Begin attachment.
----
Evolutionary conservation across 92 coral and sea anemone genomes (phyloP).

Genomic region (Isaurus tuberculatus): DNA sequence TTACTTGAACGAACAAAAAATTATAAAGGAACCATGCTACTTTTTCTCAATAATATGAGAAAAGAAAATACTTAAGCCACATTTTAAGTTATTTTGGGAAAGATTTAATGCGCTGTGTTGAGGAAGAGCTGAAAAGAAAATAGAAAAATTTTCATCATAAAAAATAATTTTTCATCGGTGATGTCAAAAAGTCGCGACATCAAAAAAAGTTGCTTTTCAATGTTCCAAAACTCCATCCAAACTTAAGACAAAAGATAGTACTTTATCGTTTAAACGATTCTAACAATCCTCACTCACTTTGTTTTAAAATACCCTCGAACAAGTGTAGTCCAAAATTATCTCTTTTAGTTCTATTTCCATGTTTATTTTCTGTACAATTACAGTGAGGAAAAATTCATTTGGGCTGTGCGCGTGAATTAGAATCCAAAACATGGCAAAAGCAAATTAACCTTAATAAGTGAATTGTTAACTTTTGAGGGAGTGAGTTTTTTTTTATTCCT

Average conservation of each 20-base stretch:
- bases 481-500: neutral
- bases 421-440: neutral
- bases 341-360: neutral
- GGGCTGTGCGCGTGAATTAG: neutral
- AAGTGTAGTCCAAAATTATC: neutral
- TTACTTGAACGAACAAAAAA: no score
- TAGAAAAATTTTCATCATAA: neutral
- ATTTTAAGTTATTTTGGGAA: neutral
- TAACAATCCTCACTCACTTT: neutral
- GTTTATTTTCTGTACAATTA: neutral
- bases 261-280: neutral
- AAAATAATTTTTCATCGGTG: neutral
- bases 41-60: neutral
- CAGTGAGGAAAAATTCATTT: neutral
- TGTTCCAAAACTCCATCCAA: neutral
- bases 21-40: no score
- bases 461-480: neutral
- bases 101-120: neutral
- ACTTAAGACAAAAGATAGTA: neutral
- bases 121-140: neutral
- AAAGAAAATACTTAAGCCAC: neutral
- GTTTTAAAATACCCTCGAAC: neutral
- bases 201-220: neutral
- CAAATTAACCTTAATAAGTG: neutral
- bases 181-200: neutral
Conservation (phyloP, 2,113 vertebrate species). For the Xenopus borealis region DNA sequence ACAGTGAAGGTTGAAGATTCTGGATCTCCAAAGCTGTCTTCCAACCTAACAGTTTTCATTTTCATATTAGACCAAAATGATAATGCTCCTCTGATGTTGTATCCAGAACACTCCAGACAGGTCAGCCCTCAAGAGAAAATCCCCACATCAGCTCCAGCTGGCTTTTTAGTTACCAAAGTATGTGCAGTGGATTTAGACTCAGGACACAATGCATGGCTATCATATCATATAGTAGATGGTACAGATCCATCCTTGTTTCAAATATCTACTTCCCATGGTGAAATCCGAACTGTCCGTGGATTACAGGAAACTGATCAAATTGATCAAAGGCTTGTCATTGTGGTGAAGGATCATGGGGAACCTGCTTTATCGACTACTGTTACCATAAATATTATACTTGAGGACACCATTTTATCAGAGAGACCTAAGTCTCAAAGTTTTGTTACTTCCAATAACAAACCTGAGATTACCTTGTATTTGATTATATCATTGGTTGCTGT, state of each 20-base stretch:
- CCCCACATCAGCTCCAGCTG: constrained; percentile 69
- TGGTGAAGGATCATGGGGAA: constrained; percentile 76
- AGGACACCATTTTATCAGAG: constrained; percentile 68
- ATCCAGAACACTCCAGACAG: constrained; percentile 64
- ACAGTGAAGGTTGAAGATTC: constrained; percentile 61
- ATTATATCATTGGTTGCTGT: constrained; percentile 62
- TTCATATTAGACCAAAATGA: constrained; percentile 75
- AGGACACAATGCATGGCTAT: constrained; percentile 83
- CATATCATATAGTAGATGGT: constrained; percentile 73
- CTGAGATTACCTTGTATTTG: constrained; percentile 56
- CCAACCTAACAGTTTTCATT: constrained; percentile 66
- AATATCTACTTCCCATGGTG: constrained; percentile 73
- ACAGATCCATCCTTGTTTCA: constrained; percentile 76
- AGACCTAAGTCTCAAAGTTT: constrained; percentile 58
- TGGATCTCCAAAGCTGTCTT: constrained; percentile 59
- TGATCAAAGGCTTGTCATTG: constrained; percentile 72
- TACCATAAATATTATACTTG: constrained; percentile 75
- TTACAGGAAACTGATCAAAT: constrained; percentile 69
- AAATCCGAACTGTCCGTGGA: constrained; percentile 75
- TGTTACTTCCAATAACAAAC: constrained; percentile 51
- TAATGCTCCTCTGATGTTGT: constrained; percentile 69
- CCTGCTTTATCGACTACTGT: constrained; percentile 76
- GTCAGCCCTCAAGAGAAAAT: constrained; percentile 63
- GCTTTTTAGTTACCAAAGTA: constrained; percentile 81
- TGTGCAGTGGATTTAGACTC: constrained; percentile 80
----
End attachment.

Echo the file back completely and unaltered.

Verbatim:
Evolutionary conservation across 92 coral and sea anemone genomes (phyloP).

Genomic region (Isaurus tuberculatus): DNA sequence TTACTTGAACGAACAAAAAATTATAAAGGAACCATGCTACTTTTTCTCAATAATATGAGAAAAGAAAATACTTAAGCCACATTTTAAGTTATTTTGGGAAAGATTTAATGCGCTGTGTTGAGGAAGAGCTGAAAAGAAAATAGAAAAATTTTCATCATAAAAAATAATTTTTCATCGGTGATGTCAAAAAGTCGCGACATCAAAAAAAGTTGCTTTTCAATGTTCCAAAACTCCATCCAAACTTAAGACAAAAGATAGTACTTTATCGTTTAAACGATTCTAACAATCCTCACTCACTTTGTTTTAAAATACCCTCGAACAAGTGTAGTCCAAAATTATCTCTTTTAGTTCTATTTCCATGTTTATTTTCTGTACAATTACAGTGAGGAAAAATTCATTTGGGCTGTGCGCGTGAATTAGAATCCAAAACATGGCAAAAGCAAATTAACCTTAATAAGTGAATTGTTAACTTTTGAGGGAGTGAGTTTTTTTTTATTCCT

Average conservation of each 20-base stretch:
- bases 481-500: neutral
- bases 421-440: neutral
- bases 341-360: neutral
- GGGCTGTGCGCGTGAATTAG: neutral
- AAGTGTAGTCCAAAATTATC: neutral
- TTACTTGAACGAACAAAAAA: no score
- TAGAAAAATTTTCATCATAA: neutral
- ATTTTAAGTTATTTTGGGAA: neutral
- TAACAATCCTCACTCACTTT: neutral
- GTTTATTTTCTGTACAATTA: neutral
- bases 261-280: neutral
- AAAATAATTTTTCATCGGTG: neutral
- bases 41-60: neutral
- CAGTGAGGAAAAATTCATTT: neutral
- TGTTCCAAAACTCCATCCAA: neutral
- bases 21-40: no score
- bases 461-480: neutral
- bases 101-120: neutral
- ACTTAAGACAAAAGATAGTA: neutral
- bases 121-140: neutral
- AAAGAAAATACTTAAGCCAC: neutral
- GTTTTAAAATACCCTCGAAC: neutral
- bases 201-220: neutral
- CAAATTAACCTTAATAAGTG: neutral
- bases 181-200: neutral
Conservation (phyloP, 2,113 vertebrate species). For the Xenopus borealis region DNA sequence ACAGTGAAGGTTGAAGATTCTGGATCTCCAAAGCTGTCTTCCAACCTAACAGTTTTCATTTTCATATTAGACCAAAATGATAATGCTCCTCTGATGTTGTATCCAGAACACTCCAGACAGGTCAGCCCTCAAGAGAAAATCCCCACATCAGCTCCAGCTGGCTTTTTAGTTACCAAAGTATGTGCAGTGGATTTAGACTCAGGACACAATGCATGGCTATCATATCATATAGTAGATGGTACAGATCCATCCTTGTTTCAAATATCTACTTCCCATGGTGAAATCCGAACTGTCCGTGGATTACAGGAAACTGATCAAATTGATCAAAGGCTTGTCATTGTGGTGAAGGATCATGGGGAACCTGCTTTATCGACTACTGTTACCATAAATATTATACTTGAGGACACCATTTTATCAGAGAGACCTAAGTCTCAAAGTTTTGTTACTTCCAATAACAAACCTGAGATTACCTTGTATTTGATTATATCATTGGTTGCTGT, state of each 20-base stretch:
- CCCCACATCAGCTCCAGCTG: constrained; percentile 69
- TGGTGAAGGATCATGGGGAA: constrained; percentile 76
- AGGACACCATTTTATCAGAG: constrained; percentile 68
- ATCCAGAACACTCCAGACAG: constrained; percentile 64
- ACAGTGAAGGTTGAAGATTC: constrained; percentile 61
- ATTATATCATTGGTTGCTGT: constrained; percentile 62
- TTCATATTAGACCAAAATGA: constrained; percentile 75
- AGGACACAATGCATGGCTAT: constrained; percentile 83
- CATATCATATAGTAGATGGT: constrained; percentile 73
- CTGAGATTACCTTGTATTTG: constrained; percentile 56
- CCAACCTAACAGTTTTCATT: constrained; percentile 66
- AATATCTACTTCCCATGGTG: constrained; percentile 73
- ACAGATCCATCCTTGTTTCA: constrained; percentile 76
- AGACCTAAGTCTCAAAGTTT: constrained; percentile 58
- TGGATCTCCAAAGCTGTCTT: constrained; percentile 59
- TGATCAAAGGCTTGTCATTG: constrained; percentile 72
- TACCATAAATATTATACTTG: constrained; percentile 75
- TTACAGGAAACTGATCAAAT: constrained; percentile 69
- AAATCCGAACTGTCCGTGGA: constrained; percentile 75
- TGTTACTTCCAATAACAAAC: constrained; percentile 51
- TAATGCTCCTCTGATGTTGT: constrained; percentile 69
- CCTGCTTTATCGACTACTGT: constrained; percentile 76
- GTCAGCCCTCAAGAGAAAAT: constrained; percentile 63
- GCTTTTTAGTTACCAAAGTA: constrained; percentile 81
- TGTGCAGTGGATTTAGACTC: constrained; percentile 80